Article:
Ergonomic Keyboard

If you are a sufferer of wrist pain, you could have carpal tunnel. Symptoms include aching, burning, numbness or tingling of your palm, fingers, thumb or wrist. People who use repeated motions at the computer are at risk for this ailment, and if you are one of the afflicted you should consider an ergonomic keyboard. The right ergonomic keyboard can actually reduce, even cure, carpal tunnel symptoms.

An ergonomic keyboard is designed so that your hands and wrist rest more naturally on the device, so as to be more comfortable, less awkward and prevent pain or injury. For people who spend most of their time on a keyboard, the ergonomic keyboard is essential to reduce pain and injury. Read on to learn about the best models out there.

There are various features that separate an ergonomic keyboard from a typical keyboard. Many offer height adjustments, angle adjustments and in the most extreme cases, the keyboard can actually break into two or three pieces. In addition, the amount of force needed to push down the keys is also taken into consideration.

Just like athletic shoes, if you go for the cheapest, you will be hurting. You get what you pay for and you don’t want to be cheap when it comes to your health. In fact, you are better served testing out the keyboards at a tech shop before ordering one because different things work for different people. For example, many consider the Microsoft Natural to be a godsend, but there is a distinct piece of the population that curses its space bar. For some, having the keyboard straight makes them feel confined, whereas others don’t notice.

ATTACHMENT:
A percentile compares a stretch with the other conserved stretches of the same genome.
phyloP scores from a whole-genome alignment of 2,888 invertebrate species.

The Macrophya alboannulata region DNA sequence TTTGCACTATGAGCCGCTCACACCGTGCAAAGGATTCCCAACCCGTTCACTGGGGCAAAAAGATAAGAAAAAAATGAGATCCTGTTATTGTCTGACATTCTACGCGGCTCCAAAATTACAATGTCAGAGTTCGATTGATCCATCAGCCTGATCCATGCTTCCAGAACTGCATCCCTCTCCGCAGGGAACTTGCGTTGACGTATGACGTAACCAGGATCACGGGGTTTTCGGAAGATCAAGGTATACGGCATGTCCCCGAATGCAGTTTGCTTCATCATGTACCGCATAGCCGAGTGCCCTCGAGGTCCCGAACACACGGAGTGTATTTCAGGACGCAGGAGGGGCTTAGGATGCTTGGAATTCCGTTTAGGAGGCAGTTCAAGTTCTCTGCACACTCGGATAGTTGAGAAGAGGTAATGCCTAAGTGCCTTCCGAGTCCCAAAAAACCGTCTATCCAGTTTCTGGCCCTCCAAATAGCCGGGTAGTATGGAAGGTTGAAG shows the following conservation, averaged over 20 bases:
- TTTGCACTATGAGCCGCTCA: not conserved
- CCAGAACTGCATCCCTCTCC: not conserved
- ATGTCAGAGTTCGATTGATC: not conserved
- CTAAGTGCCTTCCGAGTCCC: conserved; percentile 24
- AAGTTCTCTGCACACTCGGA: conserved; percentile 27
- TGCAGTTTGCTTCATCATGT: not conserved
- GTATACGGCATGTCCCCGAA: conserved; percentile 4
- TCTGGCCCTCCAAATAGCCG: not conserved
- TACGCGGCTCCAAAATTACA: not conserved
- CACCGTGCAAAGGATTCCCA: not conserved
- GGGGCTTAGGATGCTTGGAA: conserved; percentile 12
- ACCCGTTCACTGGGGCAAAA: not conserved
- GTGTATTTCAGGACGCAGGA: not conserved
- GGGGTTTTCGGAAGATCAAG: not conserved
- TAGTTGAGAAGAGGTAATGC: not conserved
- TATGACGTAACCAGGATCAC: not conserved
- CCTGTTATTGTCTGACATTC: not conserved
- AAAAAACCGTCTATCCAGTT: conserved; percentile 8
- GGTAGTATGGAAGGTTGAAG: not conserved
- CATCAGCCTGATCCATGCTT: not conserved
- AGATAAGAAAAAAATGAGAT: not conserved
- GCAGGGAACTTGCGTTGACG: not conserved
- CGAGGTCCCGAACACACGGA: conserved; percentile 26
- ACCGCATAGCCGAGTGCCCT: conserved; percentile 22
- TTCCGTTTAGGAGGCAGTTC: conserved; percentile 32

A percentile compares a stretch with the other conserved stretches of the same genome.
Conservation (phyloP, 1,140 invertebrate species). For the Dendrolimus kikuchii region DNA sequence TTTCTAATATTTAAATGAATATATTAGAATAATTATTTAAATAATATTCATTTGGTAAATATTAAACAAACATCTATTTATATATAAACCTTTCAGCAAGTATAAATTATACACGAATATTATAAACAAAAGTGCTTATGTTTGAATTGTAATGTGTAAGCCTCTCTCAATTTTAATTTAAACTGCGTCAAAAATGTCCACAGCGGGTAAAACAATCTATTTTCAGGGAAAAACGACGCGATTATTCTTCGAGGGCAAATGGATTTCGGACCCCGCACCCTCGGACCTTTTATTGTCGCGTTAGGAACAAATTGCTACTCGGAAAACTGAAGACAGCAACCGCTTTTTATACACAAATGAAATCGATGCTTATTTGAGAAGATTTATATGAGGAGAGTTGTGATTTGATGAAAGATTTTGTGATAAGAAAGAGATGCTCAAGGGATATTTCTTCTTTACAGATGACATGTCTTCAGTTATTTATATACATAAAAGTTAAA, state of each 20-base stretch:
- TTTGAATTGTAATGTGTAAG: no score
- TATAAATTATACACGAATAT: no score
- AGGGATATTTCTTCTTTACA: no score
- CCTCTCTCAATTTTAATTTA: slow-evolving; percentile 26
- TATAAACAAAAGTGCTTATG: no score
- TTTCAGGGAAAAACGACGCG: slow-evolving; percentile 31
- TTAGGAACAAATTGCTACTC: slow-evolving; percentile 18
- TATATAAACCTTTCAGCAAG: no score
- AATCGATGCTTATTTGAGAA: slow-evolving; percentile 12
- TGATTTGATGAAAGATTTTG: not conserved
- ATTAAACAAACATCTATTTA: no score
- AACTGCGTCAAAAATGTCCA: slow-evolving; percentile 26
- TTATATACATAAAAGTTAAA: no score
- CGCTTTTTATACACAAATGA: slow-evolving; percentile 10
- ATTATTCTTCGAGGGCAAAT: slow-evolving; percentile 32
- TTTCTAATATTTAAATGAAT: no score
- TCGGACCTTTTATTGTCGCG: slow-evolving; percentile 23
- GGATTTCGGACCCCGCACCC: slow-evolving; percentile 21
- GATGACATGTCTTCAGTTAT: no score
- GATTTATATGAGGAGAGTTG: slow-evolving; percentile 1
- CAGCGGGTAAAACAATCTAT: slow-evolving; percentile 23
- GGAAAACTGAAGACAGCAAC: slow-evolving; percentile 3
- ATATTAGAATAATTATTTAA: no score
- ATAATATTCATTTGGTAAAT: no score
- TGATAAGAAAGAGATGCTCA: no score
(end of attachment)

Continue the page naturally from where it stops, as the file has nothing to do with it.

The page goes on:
If you can get past the unusual appearance of some of these ergonomic keyboards, you could be well on your way to comfort and ergonomic health. The following are considered the best ergonomic keyboards out there:

  • The Microsoft Natural Ergonmuic Desktop 7000 is designed for a more natural hand, wrist and forearm movement. This is a wireless device, and the mouse fits “like a handshake.” It works right out of the box and is compatible with Windows XP, Vista and more. You will need a USB port, working CD drive and 60 MB of free space. Other notable Microsoft models include the Sidewinder X6 and the Natural Ergonomic 4000.
  • The Logitech Cordless Desktop Wave is another winner in the ergonomic keyboard department for its ease to get used ti and its affordability.
  • The Goldtouch features adjustable settings, a goof value, a soft tactile feel and low key noise. You can angle it flat or up or use it straight. There are adjustments for wrist splay and wrist pronation as well and had comfortable mouse positioning.
  • The Comfort Keyboard System looks like something Batman would use with its three adjustable sections, programmable keys and adjustability at all lengths and angles. You can put the numeric pad anywhere you like and you can program macro keys for characters that you type repeatedly.
  • The Kinesis Freestyle Solo Keyboard totally separates into two parts, has a sleek design with quiet keys that don’t require much force and there are embedded 10-keys for those who use the number pad often.
  • The Pace Keyboard looks like something the Jetsons would use, but has an adjustable, split keyboard, a numeric keypad to the right and soft keys. Dual spacebar and an extra backspace key contribute to its design made for comfort.
  • The ErgoMagic Keyboard has 4 adjustable settings and programmable keys. Three sections can be separated to up to 6 inches apart and adjusted to angles of up to 45 degrees.
This Ergonomic Keyboard Review is Written/Updated on Sep 21st, 2009 and filed under Computer Hardware. Both comments and pings are currently closed.

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